THE DEEP HOUSE, written and directed by Alexandre Bustillo and Julien Maury with the English screenplay adaptation by Julien David and Rachel Parker, takes the haunted house horror subgenre and immerses it in a watery setting. THE DEEP HOUSE offers a unique take on a well-trod tale but falters thanks to the common ailment of a thinly constructed plot. The setting increases terror because the danger comes from the haunted house and the water our characters are submerged in. After all, they have a finite amount of oxygen to explore and survive; thereby increasing the risks.
The film follows a couple, Tina (Camille Rowe) and Ben (James Jagger), who vlog haunted and abandoned locations. Ben especially wants a place that is so surprising and different to increase their views and revenue. Ben even teases that once they reach a million views, they can get married. They search for an underwater house at a lake in France but find nothing until they meet Pierre (Eric Savin), who offers to show them a secret section of the lake where there is a house underwater. As is the case in horror movies, of course, they decide to go. The issue is never entering a creepy location but exiting it.
The acting feels phony or overly dramatized in parts which left me thinking about that instead of focusing on unfolding events. However, it could feel that way because they are vlogging and possibly giving the camera and their viewers a persona. I’ve experienced that same feeling when watching certain vlogs. I also wish THE DEEP HOUSE did not waste so much potential with predictable characters. Ben focuses on the money. When terrifying events unfold before them, he is more concerned about losing their footage than anything. Meanwhile, Tina, who did not want to dive, is jumpy from the beginning and just gets worse.
The foreshadowing early on was detrimental to the ending. The end is anticlimactic, leaving you with a “that’s it” question rife with disappointment. The ending might have played better if they opted to remove the foreshadowing or leave audiences unclear about information. Not many parts of the plot are shocking if you’ve seen other horror films. THE DEEP HOUSE uses the haunted house playbook, just underwater. The trite parts come complete with a murky plot that culminates in a not-at-all surprising reveal.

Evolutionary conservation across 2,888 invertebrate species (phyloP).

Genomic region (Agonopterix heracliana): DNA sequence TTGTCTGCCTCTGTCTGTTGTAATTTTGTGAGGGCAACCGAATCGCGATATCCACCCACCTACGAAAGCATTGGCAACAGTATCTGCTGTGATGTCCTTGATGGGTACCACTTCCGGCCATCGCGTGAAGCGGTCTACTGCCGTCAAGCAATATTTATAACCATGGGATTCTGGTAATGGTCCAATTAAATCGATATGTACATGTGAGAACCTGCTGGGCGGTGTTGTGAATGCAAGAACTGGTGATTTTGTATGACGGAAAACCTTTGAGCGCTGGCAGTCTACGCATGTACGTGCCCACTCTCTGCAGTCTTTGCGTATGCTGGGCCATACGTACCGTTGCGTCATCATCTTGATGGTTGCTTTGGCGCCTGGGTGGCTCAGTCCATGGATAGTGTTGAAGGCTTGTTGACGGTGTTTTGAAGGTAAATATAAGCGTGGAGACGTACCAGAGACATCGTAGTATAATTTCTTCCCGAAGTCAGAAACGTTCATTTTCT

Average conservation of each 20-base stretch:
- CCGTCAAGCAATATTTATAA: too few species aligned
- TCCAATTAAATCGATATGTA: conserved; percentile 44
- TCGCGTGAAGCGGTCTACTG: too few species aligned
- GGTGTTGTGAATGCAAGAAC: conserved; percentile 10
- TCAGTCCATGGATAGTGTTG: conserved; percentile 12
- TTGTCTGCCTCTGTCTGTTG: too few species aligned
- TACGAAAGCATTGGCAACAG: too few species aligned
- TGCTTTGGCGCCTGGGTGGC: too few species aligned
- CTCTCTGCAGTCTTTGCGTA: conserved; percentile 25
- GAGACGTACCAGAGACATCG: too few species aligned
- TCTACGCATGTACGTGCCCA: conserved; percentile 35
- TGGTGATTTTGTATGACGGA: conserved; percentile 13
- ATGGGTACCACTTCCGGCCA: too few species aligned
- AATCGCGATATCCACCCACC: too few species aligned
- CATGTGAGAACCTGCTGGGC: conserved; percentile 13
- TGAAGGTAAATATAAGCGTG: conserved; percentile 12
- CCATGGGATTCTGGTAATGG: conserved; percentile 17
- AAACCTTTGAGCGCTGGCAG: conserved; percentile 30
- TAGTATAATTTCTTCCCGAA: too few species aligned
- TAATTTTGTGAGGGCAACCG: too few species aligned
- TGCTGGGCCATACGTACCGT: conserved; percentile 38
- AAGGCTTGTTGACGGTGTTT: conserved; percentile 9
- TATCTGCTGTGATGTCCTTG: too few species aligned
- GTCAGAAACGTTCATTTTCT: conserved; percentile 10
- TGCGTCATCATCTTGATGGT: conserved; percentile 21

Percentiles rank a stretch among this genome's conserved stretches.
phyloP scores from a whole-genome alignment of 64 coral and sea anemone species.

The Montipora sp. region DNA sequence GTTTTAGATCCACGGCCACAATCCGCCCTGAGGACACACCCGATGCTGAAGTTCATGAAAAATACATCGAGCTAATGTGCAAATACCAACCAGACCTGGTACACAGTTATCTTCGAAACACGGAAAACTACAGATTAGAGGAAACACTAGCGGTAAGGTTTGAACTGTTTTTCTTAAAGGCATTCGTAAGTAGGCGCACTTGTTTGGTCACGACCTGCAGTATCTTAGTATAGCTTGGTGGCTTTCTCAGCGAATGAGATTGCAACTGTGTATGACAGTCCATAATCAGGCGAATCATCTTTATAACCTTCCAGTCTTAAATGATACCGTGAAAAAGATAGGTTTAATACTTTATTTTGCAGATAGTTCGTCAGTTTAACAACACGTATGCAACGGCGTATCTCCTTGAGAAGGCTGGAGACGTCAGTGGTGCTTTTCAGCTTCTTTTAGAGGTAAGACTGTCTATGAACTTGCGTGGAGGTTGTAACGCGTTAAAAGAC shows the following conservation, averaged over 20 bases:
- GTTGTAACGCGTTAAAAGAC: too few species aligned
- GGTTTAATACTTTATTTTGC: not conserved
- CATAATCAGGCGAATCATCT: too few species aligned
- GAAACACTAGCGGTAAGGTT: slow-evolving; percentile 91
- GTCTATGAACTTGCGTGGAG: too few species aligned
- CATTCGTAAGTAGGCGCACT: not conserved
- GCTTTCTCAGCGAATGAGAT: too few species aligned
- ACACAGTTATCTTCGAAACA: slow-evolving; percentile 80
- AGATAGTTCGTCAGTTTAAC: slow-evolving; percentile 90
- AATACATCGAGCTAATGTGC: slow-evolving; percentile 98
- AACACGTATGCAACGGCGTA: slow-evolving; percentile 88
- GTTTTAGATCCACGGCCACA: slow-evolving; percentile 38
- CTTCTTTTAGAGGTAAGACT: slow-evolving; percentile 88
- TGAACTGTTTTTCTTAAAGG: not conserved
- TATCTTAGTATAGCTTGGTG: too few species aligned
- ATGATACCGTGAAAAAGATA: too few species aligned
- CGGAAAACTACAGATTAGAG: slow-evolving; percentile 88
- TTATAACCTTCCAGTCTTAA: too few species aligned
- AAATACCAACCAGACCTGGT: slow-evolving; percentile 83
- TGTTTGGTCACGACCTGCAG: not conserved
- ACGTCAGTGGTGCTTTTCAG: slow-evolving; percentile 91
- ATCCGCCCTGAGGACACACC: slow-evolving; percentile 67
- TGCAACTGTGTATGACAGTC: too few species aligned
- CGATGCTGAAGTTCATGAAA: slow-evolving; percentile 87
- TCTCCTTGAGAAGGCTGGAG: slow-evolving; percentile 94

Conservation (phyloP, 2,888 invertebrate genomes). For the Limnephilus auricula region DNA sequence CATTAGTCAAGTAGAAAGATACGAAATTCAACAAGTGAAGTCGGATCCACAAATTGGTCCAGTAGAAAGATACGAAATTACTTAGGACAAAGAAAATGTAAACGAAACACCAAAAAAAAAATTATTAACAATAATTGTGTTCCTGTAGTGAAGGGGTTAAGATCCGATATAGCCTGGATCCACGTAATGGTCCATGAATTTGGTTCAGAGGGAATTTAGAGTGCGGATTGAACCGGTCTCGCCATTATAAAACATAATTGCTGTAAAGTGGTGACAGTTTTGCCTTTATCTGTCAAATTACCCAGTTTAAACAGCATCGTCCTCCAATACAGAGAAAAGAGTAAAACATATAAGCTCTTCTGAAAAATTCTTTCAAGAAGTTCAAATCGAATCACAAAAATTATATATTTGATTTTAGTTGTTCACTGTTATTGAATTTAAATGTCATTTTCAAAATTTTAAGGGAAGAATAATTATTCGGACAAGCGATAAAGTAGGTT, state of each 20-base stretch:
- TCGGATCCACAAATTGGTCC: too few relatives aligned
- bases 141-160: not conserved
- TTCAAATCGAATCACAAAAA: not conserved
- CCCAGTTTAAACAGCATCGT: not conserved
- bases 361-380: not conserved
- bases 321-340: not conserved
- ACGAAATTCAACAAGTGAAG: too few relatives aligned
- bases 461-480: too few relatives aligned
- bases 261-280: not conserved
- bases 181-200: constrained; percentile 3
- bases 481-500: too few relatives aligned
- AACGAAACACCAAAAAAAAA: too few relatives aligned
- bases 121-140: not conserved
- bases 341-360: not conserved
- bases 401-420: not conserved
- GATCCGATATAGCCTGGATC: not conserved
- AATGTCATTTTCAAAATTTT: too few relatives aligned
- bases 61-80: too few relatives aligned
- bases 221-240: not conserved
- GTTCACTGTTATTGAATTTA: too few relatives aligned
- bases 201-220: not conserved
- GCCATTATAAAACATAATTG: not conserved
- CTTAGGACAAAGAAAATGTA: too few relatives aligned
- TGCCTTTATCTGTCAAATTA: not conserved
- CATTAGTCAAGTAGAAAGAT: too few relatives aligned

Still, the setting is perfect and novel. Most underwater films deal with creatures lurking in the depths. But here, the fear is paranormal, ghostly goodness. I love the directing and creepy scenes, such as when Tina experiences a bone-chilling hallucination. Almost every moment reminds you they are underwater with limited oxygen. So when things go awry, every second matters. Even worse, panicking underwater will only exhaust their air faster. The music was great too. I loved the catchy tune at the beginning of THE DEEP HOUSE, and that creepy underwater french version of “You Don’t Own Me” filled me with dread. Having your senses inundated unexpectedly, when you’re trapped underwater and trying to remain calm to conserve your air is terrifying.
So despite the failings, I still enjoyed THE DEEP HOUSE. I was nervous and saying, “That would not be me,” throughout its 84-minute runtime. I just hoped it would be a bit more than the same ole, same ole. THE DEEP HOUSE does not move the genre forward as I’d desired but merely changes the location. Yet, THE DEEP HOUSE has worthy chills given its claustrophobic underwater setting, especially if you’re scared of water and haunted houses—this will terrify you.
THE DEEP HOUSE premieres November 5, 2021, on EPIX and is available for Digital purchase via Paramount Home Entertainment.